Did you know?

Click any word in a definition or example to find the entry for that word

Sweets and other confectionery - synonyms or related words

barley sugar

noun

a hard sweet made from boiled sugar

boiled sweet

noun

British

a hard sweet, especially one that tastes of fruit

bubble gum

noun

a type of brightly coloured chewing gum that you can blow into to form a bubble

candy

noun

American

sweets or confectionery

candy

noun

American

a sweet

candyfloss

noun

British

a sweet food consisting of very thin strings of sugar wrapped around a stick. The American word is cotton candy.

caramel

noun

a sweet made from sugar, butter, and milk

chew

noun

British

a hard sweet that you have to chew until it is soft enough to swallow

chewing gum

noun

a type of sweet, usually flavoured with mint, that you chew for a long time but do not swallow

choc

noun

British

informal

a chocolate

choccy

noun

British

informal

a chocolate

chocolate

noun

a small sweet made from chocolate

cotton candy

noun

American

candyfloss

dark chocolate

noun

chocolate that is darker in colour than milk chocolate because it does not have any milk added to it

drop

noun

a small round sweet

Easter egg

noun

a chocolate egg that you give to someone as a present at Easter

fondant

noun

a small piece of fondant eaten as a sweet

gobstopper

noun

a large hard round sweet

gum

noun

chewing gum

gumdrop

noun

a firm fruit sweet made of jelly and covered with sugar

humbug

noun

a type of hard black and white sweet that tastes of peppermint

ice lolly

noun

British

a piece of sweet flavoured ice or ice cream on a stick. The American word is Popsicle.

jelly baby

noun

British

a soft brightly coloured sweet with a fruit flavour that is shaped like a person

jelly bean

noun

a soft brightly coloured sweet that is shaped like a bean

licorice

the American spelling of liquorice

liquorice

noun

a black substance with a strong flavour, used for making sweets and medicines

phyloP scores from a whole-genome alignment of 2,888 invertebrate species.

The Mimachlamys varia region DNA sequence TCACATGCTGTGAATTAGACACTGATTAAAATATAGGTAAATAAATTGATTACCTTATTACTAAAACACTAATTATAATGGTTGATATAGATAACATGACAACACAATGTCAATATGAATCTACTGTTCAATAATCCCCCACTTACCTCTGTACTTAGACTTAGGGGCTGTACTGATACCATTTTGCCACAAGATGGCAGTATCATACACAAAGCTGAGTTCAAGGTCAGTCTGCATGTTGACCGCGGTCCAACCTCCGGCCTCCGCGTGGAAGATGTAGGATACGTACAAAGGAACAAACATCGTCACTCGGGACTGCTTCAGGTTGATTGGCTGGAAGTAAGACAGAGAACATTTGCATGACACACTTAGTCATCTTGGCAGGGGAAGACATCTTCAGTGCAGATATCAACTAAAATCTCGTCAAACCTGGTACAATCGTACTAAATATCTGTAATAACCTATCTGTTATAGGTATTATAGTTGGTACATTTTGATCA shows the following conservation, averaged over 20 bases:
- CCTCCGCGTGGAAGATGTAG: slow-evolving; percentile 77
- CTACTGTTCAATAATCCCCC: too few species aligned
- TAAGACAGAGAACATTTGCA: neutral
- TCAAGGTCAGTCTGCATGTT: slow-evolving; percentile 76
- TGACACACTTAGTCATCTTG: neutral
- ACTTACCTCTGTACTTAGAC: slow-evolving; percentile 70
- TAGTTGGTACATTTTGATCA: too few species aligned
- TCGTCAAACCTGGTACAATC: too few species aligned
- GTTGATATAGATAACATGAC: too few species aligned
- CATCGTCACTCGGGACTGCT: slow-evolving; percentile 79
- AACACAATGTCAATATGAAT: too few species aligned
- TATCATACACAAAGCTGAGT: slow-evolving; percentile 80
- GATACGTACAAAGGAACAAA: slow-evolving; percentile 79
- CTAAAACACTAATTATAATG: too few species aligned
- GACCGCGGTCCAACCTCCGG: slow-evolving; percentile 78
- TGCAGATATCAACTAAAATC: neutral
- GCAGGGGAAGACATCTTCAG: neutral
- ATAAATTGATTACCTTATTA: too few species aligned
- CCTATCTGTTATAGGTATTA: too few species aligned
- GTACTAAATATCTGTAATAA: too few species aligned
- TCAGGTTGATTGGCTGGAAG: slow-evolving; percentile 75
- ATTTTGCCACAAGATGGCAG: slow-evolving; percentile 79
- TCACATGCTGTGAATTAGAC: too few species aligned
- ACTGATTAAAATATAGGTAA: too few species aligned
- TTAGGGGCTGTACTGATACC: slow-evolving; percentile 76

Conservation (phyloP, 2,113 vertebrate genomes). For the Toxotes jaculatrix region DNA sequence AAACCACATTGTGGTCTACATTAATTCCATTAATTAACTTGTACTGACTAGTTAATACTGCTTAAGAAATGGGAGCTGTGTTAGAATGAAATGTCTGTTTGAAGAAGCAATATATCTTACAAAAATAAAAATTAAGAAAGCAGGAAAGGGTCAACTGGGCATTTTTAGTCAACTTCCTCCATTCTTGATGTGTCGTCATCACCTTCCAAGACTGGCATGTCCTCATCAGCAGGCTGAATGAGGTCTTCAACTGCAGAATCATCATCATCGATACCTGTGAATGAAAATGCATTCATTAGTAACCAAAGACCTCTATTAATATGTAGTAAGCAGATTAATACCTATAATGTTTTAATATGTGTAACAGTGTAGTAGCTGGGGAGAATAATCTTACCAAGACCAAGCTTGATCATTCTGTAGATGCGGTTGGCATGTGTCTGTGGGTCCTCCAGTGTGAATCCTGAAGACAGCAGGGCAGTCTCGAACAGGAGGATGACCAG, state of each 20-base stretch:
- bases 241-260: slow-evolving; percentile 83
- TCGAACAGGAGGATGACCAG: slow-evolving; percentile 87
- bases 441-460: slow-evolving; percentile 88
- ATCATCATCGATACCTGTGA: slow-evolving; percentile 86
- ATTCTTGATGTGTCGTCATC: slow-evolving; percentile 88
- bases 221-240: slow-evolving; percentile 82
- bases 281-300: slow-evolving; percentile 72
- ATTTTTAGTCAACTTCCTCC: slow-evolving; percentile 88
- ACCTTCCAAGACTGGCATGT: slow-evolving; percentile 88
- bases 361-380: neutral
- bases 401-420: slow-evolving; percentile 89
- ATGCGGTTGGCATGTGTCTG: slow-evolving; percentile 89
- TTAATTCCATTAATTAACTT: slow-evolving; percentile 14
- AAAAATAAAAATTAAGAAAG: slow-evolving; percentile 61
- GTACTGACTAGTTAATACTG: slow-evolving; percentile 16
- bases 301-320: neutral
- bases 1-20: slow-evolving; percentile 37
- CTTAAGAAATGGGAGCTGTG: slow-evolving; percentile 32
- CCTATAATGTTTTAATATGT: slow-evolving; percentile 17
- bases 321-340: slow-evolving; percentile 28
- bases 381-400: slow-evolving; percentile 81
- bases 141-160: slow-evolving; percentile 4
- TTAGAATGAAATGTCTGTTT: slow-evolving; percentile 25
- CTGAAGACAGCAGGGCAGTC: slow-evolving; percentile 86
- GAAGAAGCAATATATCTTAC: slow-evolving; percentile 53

liquorice

noun

a sweet that is made from liquorice

lollipop

noun

a hard sweet on the end of a stick

marshmallow

noun

a soft pink or white sweet with a thick round shape

milk chocolate

noun

chocolate made with milk. Chocolate made without milk is called plain chocolate.

mint

noun

a sweet that tastes like peppermint

nougat

noun

a sweet food made of sugar, nuts, and small pieces of fruit

pastille

noun

a round sweet with a fruit flavour

peppermint

noun

a sweet with a peppermint flavour

plain chocolate

noun

British

a type of chocolate made without milk and with very little sugar. The American word is dark chocolate.

Popsicle

American

an ice lolly

praline

noun

a sweet made by boiling nuts in sugar

praline

noun

a chocolate sweet filled with a soft substance made from sugar and crushed nuts

rock

noun

British

a hard sweet in the shape of a solid tube called a stick. Rock is usually sold in seaside towns and has the name of the town written in it.

sherbet

noun

British

powder with a fizzy taste that is eaten as a sweet

sucker

noun

American

informal

a lollipop

sweet

noun

British

a small piece of sweet food made with sugar. The usual American word is candy

toffee

noun

a sweet sticky brown food made by cooking sugar, butter, and water at a high temperature, or a sweet made of this

toffee apple

noun

British

an apple covered in toffee and put on a stick

truffle

noun

a soft chocolate sweet that often has alcohol in it

tuck

noun

British

old-fashioned

sweets

Turkish delight

noun

a type of sweet made from square pieces of firm jelly covered with sugar

brinner

a meal served in the evening which consists of foods traditionally eaten at breakfast

BuzzWord Article

Open Dictionary

troll factory

a company that pays its employees to write online comments in favour or against somebody or something posing as ordinary Internet users

add a word

Blog

A must for anyone with an interest in the changing face of language. The Macmillan Dictionary blog explores English as it is spoken around the world today.

global English and language change from our blog